Angela Merkel warned last week against British cherry–picking on Brexit. Or rather, she warned against “Rosinenpickerei”, which literally means raisin-picking. But this is hardly news. On 28 June, 5 days after the referendum, Merkel first included such a warning in a speech to the Bundestag, immediately before the European Council meeting and the first informal … More Raisins or cherries, the message remains the same
The Office of Budget Responsibility (OBR) has been the subject of much comment since Wednesday’s Autumn Statement. But the fact that its remit has been changed seems to have passed largely unnoticed. Tucked away among the hundreds of pages of supporting documents is a revised draft Charter for Budget Responsibility. The charter fulfils a dual … More OBR can no longer shock us
Once upon a time, in a pre-Brexit, pre-Trump world, a conservative government unexpectedly won an election. One of their key priorities was to eliminate the deficit, and in the Budget immediately following the election they came up with a way to “raise” a few £billions by what amounted to an accounting trick. They decided to … More Smoke and mirrors don’t fill the deficit
Since New Labour’s election victory of 1997, there has been a professed commitment from the UK executive to “open government”. The most tangible evidence of this was the Freedom of Information Act 2000, which enshrined a Labour manifesto commitment, though for various reasons it did not come into force until 1 January 2005. I recall … More Farewell to Open Government
On top of the pressures of defining what “Brexit means Brexit” might mean and starting to map out the UK’s new place in the world, there are signs that engagement between the Brexit departments – Department for Exiting the EU (DExEU) and Department for International Trade (DIT) – and business has not got off to … More Testing times for the civil service: some rules of engagement for the Brexit departments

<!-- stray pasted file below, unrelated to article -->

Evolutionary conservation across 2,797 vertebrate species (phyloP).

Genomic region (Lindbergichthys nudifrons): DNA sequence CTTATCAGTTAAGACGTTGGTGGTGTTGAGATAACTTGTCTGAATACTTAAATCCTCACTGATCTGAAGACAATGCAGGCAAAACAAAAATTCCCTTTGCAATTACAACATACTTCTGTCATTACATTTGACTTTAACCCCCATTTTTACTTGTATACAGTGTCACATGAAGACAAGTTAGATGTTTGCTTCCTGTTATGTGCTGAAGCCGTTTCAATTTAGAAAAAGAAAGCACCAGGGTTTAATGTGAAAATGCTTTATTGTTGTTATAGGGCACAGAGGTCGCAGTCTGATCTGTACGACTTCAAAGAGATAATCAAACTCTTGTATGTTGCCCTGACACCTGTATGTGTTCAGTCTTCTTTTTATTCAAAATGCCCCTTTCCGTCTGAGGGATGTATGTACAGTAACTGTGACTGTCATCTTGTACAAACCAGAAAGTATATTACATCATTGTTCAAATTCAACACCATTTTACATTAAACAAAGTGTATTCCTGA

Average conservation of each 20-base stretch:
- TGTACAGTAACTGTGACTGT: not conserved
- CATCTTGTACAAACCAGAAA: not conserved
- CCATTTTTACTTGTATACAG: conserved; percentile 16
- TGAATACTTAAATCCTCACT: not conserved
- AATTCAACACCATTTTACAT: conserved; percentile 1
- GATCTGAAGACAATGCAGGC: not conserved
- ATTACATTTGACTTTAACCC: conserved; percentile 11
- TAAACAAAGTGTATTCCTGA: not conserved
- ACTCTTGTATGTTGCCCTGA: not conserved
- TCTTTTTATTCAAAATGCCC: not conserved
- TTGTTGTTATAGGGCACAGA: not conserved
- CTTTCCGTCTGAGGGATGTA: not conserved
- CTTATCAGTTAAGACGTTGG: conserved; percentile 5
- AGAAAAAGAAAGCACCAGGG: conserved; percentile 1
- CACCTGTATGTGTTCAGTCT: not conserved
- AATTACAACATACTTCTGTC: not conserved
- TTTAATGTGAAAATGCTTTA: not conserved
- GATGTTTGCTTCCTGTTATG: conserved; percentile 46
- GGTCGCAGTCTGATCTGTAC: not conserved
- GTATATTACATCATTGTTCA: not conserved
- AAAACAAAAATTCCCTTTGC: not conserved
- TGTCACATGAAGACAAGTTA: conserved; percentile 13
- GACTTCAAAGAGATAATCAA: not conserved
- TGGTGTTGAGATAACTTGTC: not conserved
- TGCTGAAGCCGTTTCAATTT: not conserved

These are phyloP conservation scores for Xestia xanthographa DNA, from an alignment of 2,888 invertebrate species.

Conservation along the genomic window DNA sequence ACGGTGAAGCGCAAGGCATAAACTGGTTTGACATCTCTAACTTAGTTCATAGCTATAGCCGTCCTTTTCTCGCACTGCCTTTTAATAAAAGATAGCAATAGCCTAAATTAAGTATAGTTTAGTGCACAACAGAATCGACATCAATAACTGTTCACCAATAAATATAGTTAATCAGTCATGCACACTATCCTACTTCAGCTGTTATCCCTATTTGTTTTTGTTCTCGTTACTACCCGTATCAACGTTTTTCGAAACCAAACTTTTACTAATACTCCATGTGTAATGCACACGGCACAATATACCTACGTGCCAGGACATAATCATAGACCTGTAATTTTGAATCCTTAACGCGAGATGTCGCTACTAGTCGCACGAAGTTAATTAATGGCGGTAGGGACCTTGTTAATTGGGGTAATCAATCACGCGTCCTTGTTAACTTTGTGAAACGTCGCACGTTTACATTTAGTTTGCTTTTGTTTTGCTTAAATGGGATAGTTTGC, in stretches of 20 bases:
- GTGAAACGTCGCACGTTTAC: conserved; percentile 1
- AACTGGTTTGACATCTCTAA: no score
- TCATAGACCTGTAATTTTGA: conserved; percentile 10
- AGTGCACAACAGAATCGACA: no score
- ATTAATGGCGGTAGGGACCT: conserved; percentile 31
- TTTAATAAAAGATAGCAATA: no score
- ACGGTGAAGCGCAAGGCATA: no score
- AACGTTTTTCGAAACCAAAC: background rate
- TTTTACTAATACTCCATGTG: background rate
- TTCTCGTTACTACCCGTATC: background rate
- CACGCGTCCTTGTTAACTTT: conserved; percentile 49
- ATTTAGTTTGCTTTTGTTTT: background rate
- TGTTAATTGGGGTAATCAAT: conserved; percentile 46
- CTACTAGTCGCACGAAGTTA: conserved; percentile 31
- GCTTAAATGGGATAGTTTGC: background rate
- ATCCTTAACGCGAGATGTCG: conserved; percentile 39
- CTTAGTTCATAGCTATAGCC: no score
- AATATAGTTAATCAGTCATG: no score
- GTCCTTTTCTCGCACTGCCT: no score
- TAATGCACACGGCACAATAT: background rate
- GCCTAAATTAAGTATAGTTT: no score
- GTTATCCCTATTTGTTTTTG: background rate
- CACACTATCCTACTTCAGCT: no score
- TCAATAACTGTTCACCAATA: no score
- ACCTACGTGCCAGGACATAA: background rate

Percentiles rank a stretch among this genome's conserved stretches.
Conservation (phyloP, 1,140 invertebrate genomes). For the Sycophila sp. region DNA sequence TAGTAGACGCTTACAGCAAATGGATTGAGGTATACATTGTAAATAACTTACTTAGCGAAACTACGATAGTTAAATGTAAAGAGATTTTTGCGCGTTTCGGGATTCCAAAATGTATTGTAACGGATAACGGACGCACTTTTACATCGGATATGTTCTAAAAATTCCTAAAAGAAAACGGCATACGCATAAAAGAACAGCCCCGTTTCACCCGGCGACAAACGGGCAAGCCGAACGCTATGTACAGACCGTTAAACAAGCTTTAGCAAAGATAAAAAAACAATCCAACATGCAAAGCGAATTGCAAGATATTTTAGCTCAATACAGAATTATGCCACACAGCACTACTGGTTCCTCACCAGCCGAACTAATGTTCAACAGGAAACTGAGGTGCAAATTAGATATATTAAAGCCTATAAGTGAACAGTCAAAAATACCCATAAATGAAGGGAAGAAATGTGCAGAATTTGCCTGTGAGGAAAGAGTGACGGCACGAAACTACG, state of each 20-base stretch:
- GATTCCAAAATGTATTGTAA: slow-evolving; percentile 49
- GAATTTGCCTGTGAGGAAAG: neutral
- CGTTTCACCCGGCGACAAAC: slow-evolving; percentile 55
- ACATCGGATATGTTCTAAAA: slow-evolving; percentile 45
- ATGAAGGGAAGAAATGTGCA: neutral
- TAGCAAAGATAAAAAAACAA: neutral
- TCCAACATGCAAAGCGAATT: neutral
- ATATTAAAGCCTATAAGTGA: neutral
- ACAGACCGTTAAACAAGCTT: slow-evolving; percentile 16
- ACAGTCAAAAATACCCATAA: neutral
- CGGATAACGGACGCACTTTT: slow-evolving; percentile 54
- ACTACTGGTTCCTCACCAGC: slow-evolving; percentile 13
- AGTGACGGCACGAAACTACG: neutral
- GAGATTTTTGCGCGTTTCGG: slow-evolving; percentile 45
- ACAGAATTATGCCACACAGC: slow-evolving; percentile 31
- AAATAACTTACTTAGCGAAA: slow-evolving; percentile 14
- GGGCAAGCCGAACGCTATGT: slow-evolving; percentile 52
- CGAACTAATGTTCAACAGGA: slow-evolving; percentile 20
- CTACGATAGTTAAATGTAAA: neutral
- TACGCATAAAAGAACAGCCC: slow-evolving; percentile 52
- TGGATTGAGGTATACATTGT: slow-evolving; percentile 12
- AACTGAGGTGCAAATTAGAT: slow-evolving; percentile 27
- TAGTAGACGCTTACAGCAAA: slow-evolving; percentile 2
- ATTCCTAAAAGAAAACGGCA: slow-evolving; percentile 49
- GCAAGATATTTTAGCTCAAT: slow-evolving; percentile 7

My first encounter with the Polish community was around the age of 8 or 9, when I shared my primary-school desk (one of those old-fashioned affairs, big enough for two and with holes for ink-pots) with a Polish boy called Jon Mikes. Contact with people from central or eastern Europe was unusual then – the … More Solidarność! Why I went to Harlow on 3 September 2016.
In the wake of Brexit, George Osborne planned to “woo business” by reducing corporation tax – already heading for 17 per cent, the lowest rate in the G20, by 2020 – to less than 15 per cent. Will Philip Hammond, the new Chancellor, now follow through this plan, and would this be a step towards making … More Philip Hammond should shelve Osborne’s plan to cut corporation tax
This is the second vote on Britain’s membership of Europe in my lifetime (and yes I know the Leave brigade will quibble that this isn’t about “Europe” the continent but the EEC/EU but the tenor of the debate shows it’s about something much deeper than that). I can’t pretend to recall the eve of the … More Referendum Eve